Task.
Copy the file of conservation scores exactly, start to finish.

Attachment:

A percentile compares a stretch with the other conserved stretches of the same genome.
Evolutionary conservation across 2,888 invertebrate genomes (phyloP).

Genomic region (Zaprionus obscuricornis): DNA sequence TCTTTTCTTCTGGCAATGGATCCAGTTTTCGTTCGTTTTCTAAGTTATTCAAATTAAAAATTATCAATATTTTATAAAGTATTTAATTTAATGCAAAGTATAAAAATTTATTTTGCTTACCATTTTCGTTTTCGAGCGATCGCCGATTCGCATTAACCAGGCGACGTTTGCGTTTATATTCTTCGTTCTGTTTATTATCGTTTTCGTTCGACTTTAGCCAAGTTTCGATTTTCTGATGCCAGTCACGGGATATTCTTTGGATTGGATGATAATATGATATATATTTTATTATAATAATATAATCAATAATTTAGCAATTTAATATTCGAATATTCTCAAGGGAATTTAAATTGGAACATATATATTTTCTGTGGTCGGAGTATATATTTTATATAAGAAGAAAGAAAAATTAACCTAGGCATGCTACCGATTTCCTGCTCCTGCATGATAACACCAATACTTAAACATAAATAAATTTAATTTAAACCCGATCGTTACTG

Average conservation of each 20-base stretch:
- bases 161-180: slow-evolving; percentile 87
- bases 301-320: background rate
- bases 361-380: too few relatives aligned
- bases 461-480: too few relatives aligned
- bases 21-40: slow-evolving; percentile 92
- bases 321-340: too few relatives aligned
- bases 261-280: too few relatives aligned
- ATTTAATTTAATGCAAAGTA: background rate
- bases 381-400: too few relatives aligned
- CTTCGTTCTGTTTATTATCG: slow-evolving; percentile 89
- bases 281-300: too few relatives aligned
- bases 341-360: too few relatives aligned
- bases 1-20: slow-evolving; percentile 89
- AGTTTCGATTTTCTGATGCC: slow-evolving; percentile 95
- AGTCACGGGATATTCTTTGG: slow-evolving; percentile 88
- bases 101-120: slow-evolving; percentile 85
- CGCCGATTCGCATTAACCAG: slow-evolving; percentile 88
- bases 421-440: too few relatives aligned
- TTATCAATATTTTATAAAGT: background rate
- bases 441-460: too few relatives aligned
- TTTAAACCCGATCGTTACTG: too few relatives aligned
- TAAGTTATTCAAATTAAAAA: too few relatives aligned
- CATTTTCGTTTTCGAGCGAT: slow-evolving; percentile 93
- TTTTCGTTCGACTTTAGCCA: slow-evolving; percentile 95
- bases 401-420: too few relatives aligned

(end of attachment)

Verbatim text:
A percentile compares a stretch with the other conserved stretches of the same genome.
Evolutionary conservation across 2,888 invertebrate genomes (phyloP).

Genomic region (Zaprionus obscuricornis): DNA sequence TCTTTTCTTCTGGCAATGGATCCAGTTTTCGTTCGTTTTCTAAGTTATTCAAATTAAAAATTATCAATATTTTATAAAGTATTTAATTTAATGCAAAGTATAAAAATTTATTTTGCTTACCATTTTCGTTTTCGAGCGATCGCCGATTCGCATTAACCAGGCGACGTTTGCGTTTATATTCTTCGTTCTGTTTATTATCGTTTTCGTTCGACTTTAGCCAAGTTTCGATTTTCTGATGCCAGTCACGGGATATTCTTTGGATTGGATGATAATATGATATATATTTTATTATAATAATATAATCAATAATTTAGCAATTTAATATTCGAATATTCTCAAGGGAATTTAAATTGGAACATATATATTTTCTGTGGTCGGAGTATATATTTTATATAAGAAGAAAGAAAAATTAACCTAGGCATGCTACCGATTTCCTGCTCCTGCATGATAACACCAATACTTAAACATAAATAAATTTAATTTAAACCCGATCGTTACTG

Average conservation of each 20-base stretch:
- bases 161-180: slow-evolving; percentile 87
- bases 301-320: background rate
- bases 361-380: too few relatives aligned
- bases 461-480: too few relatives aligned
- bases 21-40: slow-evolving; percentile 92
- bases 321-340: too few relatives aligned
- bases 261-280: too few relatives aligned
- ATTTAATTTAATGCAAAGTA: background rate
- bases 381-400: too few relatives aligned
- CTTCGTTCTGTTTATTATCG: slow-evolving; percentile 89
- bases 281-300: too few relatives aligned
- bases 341-360: too few relatives aligned
- bases 1-20: slow-evolving; percentile 89
- AGTTTCGATTTTCTGATGCC: slow-evolving; percentile 95
- AGTCACGGGATATTCTTTGG: slow-evolving; percentile 88
- bases 101-120: slow-evolving; percentile 85
- CGCCGATTCGCATTAACCAG: slow-evolving; percentile 88
- bases 421-440: too few relatives aligned
- TTATCAATATTTTATAAAGT: background rate
- bases 441-460: too few relatives aligned
- TTTAAACCCGATCGTTACTG: too few relatives aligned
- TAAGTTATTCAAATTAAAAA: too few relatives aligned
- CATTTTCGTTTTCGAGCGAT: slow-evolving; percentile 93
- TTTTCGTTCGACTTTAGCCA: slow-evolving; percentile 95
- bases 401-420: too few relatives aligned